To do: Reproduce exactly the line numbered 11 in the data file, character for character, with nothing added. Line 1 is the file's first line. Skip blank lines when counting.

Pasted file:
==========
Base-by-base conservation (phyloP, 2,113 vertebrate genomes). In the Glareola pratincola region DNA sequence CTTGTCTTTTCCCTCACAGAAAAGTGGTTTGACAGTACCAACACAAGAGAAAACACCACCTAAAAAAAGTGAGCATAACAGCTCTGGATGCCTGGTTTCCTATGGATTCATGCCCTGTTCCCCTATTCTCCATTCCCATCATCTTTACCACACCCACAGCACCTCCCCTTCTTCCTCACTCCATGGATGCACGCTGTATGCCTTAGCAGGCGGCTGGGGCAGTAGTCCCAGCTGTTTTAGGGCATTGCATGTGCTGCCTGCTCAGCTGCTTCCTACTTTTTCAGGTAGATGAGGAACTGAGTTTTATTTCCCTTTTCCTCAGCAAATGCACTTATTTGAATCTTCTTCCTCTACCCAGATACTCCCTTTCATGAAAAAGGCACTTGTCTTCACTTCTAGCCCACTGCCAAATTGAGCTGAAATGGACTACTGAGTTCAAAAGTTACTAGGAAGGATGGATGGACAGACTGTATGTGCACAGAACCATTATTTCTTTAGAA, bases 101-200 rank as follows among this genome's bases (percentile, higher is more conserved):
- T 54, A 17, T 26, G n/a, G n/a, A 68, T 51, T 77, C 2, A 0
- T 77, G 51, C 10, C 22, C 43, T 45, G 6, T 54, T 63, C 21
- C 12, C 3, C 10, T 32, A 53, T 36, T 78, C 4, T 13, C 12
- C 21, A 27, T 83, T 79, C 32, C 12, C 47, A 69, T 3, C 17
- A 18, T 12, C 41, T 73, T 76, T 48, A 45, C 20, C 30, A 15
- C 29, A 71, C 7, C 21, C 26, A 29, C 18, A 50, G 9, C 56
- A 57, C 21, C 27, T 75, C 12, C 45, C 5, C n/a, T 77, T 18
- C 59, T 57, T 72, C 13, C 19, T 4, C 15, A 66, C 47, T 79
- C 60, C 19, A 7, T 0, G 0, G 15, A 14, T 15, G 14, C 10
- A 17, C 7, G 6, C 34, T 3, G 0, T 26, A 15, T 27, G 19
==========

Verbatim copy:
- A 17, C 7, G 6, C 34, T 3, G 0, T 26, A 15, T 27, G 19